Replying to an interesting comment on my previous post, I thought it deserved a post of its own.
Briefly, in keeping with the ethical principles referred to in the earlier post, I do not assent to the destruction of human embryos because this would be inconsistent with respect for human life per se. I realise that many people prefer to respect persons rather than human beings, but in my opinion such a position tends to err on the side of a narrower range of respect, and, more simply, does not reflect my experience with human beings who would not meet the criteria of personhood.
Aside from that, I am not opposed in principle to the improved condition of the human race, but I am wary of overly contrived attempts to do so. I don’t have great confidence in society, less so in government or business; who would we depend on to determine the most favourable direction of human improvement and to execute it?
Ultimately, I think I am a mystic (albeit a poor one) and I regard our deepest faults and failings as spiritual ones. I do not believe we can remedy these faults with any technology, and I suspect our faults would lead us to abuse whatever technology we might employ in our attempts to manipulate our descendents.
C.S. Lewis put it quite well in his short dystopian text The Abolition of Man:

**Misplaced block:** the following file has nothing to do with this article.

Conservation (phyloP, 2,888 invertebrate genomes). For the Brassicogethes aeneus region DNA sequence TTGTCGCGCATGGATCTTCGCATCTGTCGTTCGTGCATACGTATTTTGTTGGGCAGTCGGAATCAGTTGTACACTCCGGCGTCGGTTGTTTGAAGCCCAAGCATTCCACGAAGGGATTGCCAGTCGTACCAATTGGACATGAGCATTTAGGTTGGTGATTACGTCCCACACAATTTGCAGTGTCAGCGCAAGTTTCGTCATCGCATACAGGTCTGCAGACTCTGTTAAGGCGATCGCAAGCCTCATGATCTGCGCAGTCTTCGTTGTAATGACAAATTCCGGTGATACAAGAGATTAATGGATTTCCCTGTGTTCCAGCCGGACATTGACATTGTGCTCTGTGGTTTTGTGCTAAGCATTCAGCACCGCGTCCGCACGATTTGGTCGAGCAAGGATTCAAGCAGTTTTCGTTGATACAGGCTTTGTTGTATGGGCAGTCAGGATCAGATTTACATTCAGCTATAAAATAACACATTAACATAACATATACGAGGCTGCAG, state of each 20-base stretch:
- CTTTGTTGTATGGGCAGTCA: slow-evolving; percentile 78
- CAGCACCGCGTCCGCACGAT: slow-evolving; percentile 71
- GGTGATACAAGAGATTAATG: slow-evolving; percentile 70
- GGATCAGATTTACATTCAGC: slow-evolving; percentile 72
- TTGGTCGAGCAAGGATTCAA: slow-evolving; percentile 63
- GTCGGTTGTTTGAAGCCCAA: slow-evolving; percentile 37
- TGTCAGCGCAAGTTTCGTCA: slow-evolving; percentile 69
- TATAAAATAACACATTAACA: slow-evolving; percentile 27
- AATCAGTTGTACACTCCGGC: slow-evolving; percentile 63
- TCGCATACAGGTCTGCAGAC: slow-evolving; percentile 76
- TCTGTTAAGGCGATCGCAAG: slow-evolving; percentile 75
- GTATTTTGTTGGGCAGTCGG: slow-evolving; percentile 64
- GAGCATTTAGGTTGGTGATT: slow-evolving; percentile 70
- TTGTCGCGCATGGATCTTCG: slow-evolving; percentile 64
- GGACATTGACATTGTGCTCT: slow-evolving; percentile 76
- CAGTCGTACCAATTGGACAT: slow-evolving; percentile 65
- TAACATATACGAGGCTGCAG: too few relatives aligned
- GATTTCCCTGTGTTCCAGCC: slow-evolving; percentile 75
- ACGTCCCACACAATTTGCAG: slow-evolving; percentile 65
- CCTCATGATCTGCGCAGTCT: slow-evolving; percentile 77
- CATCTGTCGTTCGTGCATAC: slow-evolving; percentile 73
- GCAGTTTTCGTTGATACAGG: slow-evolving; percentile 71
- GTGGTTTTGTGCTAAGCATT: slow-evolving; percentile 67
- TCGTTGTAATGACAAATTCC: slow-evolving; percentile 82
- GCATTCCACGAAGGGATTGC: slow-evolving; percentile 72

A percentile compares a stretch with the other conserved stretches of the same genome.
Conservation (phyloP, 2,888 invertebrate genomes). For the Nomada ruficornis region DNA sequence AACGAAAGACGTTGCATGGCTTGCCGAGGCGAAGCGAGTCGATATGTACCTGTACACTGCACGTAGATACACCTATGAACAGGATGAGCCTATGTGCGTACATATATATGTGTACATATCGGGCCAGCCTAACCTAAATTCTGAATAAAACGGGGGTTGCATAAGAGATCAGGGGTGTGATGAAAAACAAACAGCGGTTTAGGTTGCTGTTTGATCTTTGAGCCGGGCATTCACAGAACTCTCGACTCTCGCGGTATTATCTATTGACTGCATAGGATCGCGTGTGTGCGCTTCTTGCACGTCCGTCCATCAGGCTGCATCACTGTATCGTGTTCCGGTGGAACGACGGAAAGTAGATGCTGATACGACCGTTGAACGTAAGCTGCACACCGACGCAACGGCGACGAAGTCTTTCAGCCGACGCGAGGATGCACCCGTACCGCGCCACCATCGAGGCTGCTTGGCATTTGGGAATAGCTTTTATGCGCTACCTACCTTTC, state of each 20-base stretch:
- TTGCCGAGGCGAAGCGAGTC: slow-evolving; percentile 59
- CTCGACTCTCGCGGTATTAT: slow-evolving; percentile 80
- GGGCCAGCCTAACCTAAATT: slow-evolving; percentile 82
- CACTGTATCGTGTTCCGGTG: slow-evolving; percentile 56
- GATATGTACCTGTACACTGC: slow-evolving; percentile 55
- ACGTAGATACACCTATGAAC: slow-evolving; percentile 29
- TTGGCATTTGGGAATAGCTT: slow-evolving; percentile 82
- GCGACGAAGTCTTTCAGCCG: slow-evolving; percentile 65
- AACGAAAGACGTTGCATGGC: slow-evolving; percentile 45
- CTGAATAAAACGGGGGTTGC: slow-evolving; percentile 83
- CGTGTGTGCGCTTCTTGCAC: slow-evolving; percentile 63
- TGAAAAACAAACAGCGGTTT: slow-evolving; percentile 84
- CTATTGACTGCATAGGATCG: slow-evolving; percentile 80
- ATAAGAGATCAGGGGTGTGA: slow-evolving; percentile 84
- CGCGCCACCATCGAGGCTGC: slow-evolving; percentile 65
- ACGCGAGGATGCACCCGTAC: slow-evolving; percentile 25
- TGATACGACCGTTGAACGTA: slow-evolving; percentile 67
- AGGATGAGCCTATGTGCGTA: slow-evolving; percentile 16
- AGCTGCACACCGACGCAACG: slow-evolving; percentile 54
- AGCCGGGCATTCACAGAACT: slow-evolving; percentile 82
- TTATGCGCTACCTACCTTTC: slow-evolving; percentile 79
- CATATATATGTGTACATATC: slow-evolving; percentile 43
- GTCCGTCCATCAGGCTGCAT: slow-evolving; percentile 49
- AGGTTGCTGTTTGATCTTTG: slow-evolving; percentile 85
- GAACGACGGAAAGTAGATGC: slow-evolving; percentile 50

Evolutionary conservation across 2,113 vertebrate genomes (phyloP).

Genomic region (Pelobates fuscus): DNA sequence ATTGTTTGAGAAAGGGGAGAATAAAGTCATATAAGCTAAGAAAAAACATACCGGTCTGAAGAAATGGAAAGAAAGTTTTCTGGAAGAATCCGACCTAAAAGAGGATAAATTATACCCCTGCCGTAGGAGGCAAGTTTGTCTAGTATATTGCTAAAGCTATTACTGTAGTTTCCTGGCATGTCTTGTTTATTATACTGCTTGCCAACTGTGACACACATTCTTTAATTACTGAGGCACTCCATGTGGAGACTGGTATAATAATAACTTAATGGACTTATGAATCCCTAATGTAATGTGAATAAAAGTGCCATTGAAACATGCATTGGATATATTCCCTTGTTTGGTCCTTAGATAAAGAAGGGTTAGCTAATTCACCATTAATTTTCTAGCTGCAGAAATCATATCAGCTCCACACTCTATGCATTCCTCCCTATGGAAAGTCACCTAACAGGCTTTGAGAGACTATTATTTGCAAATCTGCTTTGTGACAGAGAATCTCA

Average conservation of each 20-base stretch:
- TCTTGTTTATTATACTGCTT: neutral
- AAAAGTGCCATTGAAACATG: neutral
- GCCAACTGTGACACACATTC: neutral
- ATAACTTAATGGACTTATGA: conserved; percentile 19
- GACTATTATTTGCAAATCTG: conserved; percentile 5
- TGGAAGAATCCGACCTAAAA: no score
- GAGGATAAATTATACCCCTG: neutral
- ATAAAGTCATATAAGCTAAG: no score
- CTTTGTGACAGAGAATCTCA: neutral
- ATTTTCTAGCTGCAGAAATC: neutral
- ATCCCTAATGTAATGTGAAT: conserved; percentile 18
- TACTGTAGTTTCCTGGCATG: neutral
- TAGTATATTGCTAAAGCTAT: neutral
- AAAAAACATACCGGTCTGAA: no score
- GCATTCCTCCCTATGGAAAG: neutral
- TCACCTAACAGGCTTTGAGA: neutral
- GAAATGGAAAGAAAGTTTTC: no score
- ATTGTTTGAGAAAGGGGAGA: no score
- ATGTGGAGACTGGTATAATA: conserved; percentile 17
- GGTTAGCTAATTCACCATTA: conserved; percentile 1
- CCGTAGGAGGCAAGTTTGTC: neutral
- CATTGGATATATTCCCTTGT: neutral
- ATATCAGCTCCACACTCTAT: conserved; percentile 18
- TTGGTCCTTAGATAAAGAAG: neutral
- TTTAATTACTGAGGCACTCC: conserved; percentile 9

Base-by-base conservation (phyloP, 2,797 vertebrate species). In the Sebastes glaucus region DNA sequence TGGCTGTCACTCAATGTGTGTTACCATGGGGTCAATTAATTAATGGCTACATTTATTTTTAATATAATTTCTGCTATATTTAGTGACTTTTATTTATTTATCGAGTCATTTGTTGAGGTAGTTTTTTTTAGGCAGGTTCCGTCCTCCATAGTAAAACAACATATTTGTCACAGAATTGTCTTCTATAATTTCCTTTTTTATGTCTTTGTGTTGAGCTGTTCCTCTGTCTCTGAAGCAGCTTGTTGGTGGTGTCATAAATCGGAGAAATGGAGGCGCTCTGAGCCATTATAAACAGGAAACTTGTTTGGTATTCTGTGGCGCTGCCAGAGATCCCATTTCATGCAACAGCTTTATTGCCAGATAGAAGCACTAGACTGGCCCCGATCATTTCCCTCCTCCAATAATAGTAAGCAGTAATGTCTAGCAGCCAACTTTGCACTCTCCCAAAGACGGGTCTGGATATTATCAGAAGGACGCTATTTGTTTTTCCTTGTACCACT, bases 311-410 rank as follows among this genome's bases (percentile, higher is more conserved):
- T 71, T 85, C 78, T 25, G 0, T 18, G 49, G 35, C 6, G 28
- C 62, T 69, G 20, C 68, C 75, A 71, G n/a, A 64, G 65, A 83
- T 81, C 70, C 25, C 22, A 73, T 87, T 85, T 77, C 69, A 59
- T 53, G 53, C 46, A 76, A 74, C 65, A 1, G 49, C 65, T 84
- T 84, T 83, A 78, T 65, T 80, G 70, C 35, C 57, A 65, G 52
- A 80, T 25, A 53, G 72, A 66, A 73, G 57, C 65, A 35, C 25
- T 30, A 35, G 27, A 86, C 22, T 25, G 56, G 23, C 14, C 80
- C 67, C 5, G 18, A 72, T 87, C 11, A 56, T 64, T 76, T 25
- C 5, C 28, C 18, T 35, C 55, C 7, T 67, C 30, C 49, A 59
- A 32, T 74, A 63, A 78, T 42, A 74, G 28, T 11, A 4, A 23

“For the power of Man to make himself what he pleases means, as we have seen, the power of some men to make other men what they please. In all ages, no doubt, nurture and instruction have, in some sense, attempted to exercise this power. But the situation to which we must look forward will be novel in two respects. In the first place, the power will be enormously increased. Hitherto the plans of educationalists have achieved very little of what they attempted…But the man-moulders of the new age will be armed with the powers of an omnicompetent state and an irresistible scientific technique: we shall get at last a race of conditioners who really can cut out all posterity in what shape they please.
The second difference is even more important. In the older systems both the kind of man the teachers wished to produce and their motives for producing him were prescribed by the Tao — a norm to which the teachers themselves were subject and from which they claimed no liberty to depart. They did not cut men to some pattern they had chosen. They handed on what they had received: they initiated the young neophyte into the mystery of humanity which over-arched him and them alike. It was but old birds teaching young birds to fly. This will be changed.